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Inflation likely extended uptrend

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The Philippine central bank is forecasting a full-year inflation average of 2.4% for 2019. -- REUTERS

INFLATION likely continued to pick up in December due to seasonal demand amid the holidays, as well as diminishing base effects from 2018’s highs, according to analysts.

A BusinessWorld poll of 13 economists last week yielded a median estimate of 2.1% for December headline inflation. If realized, the rate will be near the lower end of the central bank’s forecast range of 1.8-2.6% for the month.

This compares with the 1.3% print logged in November, which was the first uptick following five straight months of slowing inflation — even hitting a low of 0.8% in October — due largely to base effects.

In the first 11 months of 2019, the overall rise in prices of widely used goods averaged 2.5%, above the midpoint of the BSP’s 2-4% target for the year.

The central bank is forecasting a full-year inflation average of 2.4%. Inflation averaged at 5.2% in 2018.

The Philippine Statistics Authority will release December and full-year 2019 inflation data on Jan. 7.




Economists said prices likely climbed due to holiday spending.

“This uptick is mainly from a significantly higher consumption demand due to the holiday celebrations. Consumers ate out more and they tend to spend more for traditional gift giving and other merry-making activities,” UnionBank of the Philippines, Inc. Chief Economist Ruben Carlo O. Asuncion said in an e-mail.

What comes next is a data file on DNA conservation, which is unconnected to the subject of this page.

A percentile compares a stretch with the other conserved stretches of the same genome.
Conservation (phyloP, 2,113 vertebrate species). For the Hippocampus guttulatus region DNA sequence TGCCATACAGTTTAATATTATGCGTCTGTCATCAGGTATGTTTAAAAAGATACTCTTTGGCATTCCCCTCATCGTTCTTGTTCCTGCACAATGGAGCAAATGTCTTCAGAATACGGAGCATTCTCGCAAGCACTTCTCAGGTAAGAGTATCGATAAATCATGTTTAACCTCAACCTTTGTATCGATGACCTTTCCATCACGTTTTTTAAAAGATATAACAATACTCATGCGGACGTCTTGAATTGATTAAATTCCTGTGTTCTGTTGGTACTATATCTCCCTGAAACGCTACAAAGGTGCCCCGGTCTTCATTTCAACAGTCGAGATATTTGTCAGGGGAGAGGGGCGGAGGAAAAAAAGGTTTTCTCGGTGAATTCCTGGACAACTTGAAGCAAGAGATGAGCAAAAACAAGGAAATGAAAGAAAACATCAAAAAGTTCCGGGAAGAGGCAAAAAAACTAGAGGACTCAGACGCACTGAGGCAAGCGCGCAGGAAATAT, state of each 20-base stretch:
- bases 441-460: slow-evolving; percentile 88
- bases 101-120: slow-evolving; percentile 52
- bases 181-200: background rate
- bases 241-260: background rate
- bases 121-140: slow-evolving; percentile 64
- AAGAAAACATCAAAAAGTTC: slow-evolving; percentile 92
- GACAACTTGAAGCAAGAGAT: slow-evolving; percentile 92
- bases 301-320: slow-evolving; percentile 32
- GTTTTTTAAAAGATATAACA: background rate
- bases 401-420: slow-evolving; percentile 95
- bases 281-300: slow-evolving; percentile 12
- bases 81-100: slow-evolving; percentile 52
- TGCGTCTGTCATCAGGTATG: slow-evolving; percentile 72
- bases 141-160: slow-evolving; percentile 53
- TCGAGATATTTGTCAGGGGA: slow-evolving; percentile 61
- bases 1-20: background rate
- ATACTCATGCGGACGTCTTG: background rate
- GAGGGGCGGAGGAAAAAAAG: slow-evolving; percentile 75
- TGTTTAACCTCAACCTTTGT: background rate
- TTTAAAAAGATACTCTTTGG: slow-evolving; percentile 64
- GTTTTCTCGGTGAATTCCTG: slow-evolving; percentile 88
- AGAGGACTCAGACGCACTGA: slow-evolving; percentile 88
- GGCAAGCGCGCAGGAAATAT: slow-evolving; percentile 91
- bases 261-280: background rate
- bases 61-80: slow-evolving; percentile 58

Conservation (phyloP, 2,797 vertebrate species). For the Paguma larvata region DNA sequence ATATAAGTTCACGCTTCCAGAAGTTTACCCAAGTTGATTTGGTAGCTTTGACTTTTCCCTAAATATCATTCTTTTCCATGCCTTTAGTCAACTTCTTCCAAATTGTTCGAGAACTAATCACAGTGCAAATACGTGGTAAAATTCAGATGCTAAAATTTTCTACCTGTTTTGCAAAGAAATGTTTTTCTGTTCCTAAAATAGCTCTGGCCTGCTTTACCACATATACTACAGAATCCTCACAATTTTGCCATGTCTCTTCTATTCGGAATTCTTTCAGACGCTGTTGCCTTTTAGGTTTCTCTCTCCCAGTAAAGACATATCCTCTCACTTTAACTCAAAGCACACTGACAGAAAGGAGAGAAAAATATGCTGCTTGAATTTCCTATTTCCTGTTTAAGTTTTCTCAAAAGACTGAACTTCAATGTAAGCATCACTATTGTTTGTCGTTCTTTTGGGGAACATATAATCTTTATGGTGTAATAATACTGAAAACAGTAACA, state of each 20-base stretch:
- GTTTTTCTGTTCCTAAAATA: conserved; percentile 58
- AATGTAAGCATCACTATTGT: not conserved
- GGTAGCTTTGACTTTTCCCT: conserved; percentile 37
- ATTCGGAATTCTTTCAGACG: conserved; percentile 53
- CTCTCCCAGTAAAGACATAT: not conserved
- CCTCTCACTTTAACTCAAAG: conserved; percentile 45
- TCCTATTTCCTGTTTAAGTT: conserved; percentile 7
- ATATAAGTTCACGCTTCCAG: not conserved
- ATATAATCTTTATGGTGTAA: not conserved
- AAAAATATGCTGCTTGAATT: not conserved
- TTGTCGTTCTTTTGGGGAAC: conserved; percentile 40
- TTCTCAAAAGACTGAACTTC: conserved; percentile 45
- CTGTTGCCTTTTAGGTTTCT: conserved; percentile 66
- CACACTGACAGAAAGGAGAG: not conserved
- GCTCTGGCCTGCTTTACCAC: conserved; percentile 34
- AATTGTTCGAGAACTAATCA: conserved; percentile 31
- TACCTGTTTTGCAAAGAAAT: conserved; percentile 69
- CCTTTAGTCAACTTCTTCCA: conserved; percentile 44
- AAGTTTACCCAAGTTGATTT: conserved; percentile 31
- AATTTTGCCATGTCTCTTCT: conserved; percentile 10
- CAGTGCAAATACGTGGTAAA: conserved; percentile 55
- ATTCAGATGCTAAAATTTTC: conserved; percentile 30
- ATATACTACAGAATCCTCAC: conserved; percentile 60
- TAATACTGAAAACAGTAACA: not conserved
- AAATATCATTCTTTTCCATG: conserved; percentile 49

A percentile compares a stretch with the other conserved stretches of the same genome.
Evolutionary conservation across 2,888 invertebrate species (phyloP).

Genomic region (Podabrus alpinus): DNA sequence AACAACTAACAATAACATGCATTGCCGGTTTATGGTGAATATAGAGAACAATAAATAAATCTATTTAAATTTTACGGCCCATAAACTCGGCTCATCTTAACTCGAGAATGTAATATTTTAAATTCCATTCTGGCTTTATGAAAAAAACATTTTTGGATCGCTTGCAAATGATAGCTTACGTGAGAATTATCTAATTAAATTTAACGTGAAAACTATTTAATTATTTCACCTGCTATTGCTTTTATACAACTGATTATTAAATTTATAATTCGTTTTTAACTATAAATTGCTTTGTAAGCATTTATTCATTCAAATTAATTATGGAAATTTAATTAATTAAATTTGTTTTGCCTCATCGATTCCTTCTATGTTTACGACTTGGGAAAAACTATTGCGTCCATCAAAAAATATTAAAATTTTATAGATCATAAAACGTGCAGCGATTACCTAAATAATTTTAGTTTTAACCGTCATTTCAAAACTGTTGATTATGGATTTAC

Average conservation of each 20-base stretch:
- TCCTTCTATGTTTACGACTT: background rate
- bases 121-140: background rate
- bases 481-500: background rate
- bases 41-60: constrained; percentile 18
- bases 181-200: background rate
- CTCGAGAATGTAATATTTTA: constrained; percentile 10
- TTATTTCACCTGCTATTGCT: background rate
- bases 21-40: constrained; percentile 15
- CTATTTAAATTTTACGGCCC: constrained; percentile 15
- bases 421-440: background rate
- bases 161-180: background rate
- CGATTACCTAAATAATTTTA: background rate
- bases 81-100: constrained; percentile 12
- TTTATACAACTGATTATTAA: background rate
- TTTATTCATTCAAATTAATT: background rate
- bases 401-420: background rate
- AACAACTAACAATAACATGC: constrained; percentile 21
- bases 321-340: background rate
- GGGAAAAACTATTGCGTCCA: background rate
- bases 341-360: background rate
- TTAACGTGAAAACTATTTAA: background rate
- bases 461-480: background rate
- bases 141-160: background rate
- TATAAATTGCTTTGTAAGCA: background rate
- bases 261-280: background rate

“Prices of some food items also seasonally went up due to the Christmas holiday season… especially ham, other alternative meat products such as chicken and beef, fish, though some month-on-month upward adjustment in food prices already took place in November,” Rizal Commercial Banking Corp. Chief Economist Michael L. Ricafort said.

For his part, Security Bank Corp. Chief Economist Robert Dan J. Roces said prices of some commodities climbed in December.

“We see an uptick in prices for selected food items as well as alcoholic beverages and tobacco, and upward price adjustments in electricity rates (due to a higher generational charge) plus uptrends in diesel, gasoline, and kerosene prices,” Mr. Roces said in an e-mail.

Manila Electric Co. (Meralco) said last month the generation charge for December inched up to P5.1967 per kilowatt-hour (/kWh), higher by P0.165/kWh from the November rate.

With this, power users in Metro Manila and surrounding areas likely saw their December bills increase by P0.3044/kWh or an additional P61-152.20 to their average monthly bills, Meralco said.

Bank of the Philippine Islands Lead Economist Emilio S. Neri, Jr. said inflation likely picked up as “global oil prices last month were around 20% higher versus December 2018.”

Analysts also cited inflationary pressure from weather-related disruptions.

“Despite lower rice prices from a year ago weighing on inflationary pressures, an uptick in fuel inflation and possible supply-side disruptions from adverse weather conditions should see inflation climb further in December,” Thatchinamoorthy Krshnan, an economist at Oxford Economics, said.

Two typhoons, Tisoy and Ursula, hit the country in December. The National Disaster Risk Reduction and Management Council last week said damage to infrastructure and agriculture caused by Typhoon Ursula has hit P1.194 billion so far.

Meanwhile, the Department of Agriculture last month said agricultural damage from Typhoon Tisoy was estimated at P3.67 billion. — L.W.T. Noble

Analysts’ December inflation rate estimates









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